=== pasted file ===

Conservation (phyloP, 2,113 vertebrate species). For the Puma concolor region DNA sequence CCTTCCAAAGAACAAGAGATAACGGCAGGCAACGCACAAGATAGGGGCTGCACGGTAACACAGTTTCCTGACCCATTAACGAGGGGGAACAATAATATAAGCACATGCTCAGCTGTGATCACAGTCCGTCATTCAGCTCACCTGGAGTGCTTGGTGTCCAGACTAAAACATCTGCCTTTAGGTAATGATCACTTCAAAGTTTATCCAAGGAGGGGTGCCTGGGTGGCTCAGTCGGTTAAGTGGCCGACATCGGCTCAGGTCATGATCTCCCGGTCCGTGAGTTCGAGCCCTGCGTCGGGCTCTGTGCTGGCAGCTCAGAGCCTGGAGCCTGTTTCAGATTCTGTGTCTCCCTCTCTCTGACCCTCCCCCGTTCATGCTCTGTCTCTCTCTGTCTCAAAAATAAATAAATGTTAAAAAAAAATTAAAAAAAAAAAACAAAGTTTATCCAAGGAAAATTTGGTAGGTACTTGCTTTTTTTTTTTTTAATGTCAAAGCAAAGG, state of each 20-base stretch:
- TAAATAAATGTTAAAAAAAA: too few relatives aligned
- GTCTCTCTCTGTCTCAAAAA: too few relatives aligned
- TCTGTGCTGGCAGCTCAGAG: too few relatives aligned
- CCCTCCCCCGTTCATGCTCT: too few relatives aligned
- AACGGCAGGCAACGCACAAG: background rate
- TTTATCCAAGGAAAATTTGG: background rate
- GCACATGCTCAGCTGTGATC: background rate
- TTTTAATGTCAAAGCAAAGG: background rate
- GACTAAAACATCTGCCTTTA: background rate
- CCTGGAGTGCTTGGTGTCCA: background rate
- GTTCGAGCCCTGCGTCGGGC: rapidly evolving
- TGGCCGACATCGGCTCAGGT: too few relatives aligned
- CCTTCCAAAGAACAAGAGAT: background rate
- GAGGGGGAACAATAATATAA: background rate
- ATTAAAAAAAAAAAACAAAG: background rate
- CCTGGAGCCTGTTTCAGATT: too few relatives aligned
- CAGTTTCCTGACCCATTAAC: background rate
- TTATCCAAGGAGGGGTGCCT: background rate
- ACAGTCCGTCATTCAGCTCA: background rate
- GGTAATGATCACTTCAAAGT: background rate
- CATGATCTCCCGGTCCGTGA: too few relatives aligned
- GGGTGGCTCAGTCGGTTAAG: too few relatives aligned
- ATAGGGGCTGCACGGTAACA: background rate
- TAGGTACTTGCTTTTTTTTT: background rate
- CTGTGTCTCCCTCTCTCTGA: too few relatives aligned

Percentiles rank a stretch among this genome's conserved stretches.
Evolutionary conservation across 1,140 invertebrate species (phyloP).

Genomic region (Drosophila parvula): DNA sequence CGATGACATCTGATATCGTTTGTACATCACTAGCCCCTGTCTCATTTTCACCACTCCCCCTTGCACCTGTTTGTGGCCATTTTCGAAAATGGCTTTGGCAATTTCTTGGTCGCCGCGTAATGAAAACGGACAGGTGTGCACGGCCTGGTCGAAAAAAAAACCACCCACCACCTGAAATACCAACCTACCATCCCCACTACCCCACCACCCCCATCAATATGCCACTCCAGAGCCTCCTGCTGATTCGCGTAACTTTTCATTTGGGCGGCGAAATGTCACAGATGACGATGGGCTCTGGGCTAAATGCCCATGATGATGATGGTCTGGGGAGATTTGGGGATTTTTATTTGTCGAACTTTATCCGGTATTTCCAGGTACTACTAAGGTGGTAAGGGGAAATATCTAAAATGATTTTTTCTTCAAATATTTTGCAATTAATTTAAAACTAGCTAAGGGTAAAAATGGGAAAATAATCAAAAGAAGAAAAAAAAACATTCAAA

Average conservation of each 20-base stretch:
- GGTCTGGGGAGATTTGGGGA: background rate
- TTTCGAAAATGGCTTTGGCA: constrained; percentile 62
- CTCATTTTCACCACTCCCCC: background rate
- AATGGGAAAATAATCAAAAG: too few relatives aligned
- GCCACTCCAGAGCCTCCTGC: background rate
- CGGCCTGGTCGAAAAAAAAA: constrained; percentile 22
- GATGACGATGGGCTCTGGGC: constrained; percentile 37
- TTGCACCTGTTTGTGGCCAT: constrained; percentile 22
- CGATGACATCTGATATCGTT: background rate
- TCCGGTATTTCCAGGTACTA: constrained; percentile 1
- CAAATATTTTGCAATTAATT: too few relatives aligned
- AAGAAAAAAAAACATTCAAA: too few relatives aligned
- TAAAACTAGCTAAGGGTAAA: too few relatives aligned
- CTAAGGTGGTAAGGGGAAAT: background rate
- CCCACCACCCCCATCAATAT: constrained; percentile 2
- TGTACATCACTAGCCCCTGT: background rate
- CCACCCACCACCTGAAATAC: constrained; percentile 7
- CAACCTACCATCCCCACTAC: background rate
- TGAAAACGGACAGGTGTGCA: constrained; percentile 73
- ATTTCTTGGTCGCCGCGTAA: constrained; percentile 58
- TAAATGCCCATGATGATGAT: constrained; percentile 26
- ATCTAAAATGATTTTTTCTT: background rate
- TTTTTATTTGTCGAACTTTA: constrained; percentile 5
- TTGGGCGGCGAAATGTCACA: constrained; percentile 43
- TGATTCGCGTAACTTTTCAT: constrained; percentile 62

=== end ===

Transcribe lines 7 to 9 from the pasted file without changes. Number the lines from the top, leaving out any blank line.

- TTTATCCAAGGAAAATTTGG: background rate
- GCACATGCTCAGCTGTGATC: background rate
- TTTTAATGTCAAAGCAAAGG: background rate